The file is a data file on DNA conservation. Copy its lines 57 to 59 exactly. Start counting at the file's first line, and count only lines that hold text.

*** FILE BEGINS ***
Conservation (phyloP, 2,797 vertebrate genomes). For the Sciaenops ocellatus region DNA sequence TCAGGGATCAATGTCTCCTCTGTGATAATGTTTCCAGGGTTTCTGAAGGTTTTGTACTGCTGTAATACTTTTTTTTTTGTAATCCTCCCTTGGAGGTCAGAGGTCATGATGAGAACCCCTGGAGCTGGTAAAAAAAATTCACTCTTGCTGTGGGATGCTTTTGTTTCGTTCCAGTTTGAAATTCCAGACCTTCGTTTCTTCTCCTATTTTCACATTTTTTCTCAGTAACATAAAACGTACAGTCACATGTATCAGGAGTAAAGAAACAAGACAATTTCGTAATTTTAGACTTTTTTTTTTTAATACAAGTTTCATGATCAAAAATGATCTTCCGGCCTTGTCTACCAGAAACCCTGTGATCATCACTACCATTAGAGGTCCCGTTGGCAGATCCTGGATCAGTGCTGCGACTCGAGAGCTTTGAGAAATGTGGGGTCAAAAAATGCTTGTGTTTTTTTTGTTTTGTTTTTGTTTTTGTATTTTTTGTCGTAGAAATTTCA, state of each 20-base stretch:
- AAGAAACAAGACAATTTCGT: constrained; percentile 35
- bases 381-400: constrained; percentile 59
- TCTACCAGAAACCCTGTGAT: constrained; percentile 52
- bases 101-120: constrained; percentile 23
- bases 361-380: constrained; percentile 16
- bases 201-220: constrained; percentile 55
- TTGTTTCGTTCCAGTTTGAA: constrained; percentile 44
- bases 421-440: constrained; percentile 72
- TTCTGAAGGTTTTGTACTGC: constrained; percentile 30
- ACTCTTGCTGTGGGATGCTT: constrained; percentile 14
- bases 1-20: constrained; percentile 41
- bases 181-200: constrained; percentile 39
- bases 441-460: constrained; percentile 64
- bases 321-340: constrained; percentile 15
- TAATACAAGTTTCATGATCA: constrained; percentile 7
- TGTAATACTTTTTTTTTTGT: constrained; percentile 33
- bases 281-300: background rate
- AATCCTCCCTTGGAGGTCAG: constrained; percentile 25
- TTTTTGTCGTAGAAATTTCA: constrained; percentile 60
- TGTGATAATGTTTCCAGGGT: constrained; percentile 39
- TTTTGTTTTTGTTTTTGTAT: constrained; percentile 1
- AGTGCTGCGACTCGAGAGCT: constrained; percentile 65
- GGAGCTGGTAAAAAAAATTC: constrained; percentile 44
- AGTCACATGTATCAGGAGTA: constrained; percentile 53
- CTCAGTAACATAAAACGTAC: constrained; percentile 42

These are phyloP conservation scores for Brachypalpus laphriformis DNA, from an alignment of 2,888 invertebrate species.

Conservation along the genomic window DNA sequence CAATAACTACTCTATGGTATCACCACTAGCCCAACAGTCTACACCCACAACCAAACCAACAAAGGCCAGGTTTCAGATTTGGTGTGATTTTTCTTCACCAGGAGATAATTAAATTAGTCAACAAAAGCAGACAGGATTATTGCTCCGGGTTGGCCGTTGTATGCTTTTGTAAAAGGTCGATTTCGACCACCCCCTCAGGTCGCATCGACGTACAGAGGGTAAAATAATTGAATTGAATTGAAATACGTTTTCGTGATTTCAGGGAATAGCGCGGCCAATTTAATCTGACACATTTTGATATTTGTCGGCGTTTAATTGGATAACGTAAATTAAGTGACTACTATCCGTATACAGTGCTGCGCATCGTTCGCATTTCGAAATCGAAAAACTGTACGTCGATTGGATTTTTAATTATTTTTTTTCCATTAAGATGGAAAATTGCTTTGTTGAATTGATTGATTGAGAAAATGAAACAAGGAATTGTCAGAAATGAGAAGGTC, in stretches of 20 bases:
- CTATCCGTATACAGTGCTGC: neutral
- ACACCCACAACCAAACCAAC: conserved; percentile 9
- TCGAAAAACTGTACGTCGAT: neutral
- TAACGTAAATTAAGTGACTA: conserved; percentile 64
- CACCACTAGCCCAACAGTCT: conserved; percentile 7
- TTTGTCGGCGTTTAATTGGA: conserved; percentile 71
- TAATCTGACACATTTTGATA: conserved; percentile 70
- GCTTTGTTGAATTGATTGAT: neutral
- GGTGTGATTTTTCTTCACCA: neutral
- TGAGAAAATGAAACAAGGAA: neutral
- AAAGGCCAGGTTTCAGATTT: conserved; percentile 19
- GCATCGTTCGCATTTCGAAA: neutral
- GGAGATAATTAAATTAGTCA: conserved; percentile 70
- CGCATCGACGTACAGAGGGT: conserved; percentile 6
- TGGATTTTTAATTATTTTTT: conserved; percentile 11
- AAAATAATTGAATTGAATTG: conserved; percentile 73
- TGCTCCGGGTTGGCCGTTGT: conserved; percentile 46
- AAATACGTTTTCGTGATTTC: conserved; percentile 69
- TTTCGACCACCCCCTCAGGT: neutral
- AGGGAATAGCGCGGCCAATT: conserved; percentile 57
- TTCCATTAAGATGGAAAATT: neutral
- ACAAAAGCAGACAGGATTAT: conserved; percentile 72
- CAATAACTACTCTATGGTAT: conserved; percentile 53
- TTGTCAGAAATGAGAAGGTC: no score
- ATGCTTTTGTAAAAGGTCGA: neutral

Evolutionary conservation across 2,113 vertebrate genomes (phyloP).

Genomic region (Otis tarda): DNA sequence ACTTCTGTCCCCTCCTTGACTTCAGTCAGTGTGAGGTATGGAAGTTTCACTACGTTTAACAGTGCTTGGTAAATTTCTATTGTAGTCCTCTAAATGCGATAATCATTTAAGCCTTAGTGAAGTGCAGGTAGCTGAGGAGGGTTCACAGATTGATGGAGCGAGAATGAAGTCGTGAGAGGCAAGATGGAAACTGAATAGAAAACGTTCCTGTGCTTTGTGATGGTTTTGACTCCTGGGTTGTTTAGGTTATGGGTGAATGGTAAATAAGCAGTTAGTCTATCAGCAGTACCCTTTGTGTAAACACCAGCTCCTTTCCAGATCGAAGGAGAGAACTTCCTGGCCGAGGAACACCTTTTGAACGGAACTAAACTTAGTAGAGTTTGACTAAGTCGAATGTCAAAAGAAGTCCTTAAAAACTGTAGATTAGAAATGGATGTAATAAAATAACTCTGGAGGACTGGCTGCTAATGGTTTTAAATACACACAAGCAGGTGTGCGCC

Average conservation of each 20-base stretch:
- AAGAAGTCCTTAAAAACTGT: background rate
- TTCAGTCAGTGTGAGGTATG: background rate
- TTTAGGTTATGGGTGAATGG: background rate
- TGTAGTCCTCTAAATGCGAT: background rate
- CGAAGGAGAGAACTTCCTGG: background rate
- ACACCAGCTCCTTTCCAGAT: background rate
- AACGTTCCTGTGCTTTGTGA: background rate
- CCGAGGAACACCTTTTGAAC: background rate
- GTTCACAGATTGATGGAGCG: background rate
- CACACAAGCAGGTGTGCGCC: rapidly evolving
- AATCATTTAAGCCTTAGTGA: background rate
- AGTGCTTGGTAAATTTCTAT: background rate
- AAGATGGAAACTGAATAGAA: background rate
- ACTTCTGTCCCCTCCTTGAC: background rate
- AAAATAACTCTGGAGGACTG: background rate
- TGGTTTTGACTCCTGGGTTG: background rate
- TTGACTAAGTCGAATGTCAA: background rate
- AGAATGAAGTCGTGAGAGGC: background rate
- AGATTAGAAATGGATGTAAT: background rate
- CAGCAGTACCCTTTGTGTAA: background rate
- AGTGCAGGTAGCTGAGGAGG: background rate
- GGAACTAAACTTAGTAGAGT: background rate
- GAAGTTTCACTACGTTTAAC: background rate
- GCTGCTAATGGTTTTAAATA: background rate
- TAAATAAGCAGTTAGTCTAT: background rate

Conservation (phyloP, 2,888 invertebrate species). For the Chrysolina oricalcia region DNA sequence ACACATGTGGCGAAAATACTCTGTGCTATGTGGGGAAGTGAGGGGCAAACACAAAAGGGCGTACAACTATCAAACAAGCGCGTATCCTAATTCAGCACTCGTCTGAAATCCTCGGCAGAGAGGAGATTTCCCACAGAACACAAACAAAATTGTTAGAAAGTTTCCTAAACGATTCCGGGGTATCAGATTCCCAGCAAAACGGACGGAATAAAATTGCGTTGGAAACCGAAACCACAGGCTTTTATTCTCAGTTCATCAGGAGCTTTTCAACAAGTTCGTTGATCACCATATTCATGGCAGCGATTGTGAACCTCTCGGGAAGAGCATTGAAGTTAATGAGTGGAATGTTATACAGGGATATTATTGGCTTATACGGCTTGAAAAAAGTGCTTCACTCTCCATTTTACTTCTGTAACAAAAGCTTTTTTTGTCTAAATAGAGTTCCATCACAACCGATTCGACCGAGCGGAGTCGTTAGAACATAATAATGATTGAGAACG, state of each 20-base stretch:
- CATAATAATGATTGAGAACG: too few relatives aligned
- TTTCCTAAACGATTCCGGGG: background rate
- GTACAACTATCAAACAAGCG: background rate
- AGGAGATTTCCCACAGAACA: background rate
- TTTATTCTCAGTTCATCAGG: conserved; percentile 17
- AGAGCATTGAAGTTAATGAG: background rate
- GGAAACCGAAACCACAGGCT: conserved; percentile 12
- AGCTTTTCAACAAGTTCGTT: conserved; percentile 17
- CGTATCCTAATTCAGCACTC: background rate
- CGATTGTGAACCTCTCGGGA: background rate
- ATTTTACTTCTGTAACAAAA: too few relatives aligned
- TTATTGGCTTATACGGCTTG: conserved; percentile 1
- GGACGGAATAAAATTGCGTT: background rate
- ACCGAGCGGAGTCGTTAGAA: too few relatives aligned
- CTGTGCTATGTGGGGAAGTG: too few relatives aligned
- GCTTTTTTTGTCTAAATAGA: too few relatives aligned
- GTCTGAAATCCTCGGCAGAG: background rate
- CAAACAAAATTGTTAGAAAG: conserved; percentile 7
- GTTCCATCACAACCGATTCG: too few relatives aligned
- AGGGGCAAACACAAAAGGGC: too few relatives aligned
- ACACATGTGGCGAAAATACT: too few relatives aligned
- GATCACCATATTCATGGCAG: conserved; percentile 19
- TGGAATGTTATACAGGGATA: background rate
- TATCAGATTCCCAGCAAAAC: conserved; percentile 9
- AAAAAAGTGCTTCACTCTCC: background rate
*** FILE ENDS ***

- AAGAAGTCCTTAAAAACTGT: background rate
- TTCAGTCAGTGTGAGGTATG: background rate
- TTTAGGTTATGGGTGAATGG: background rate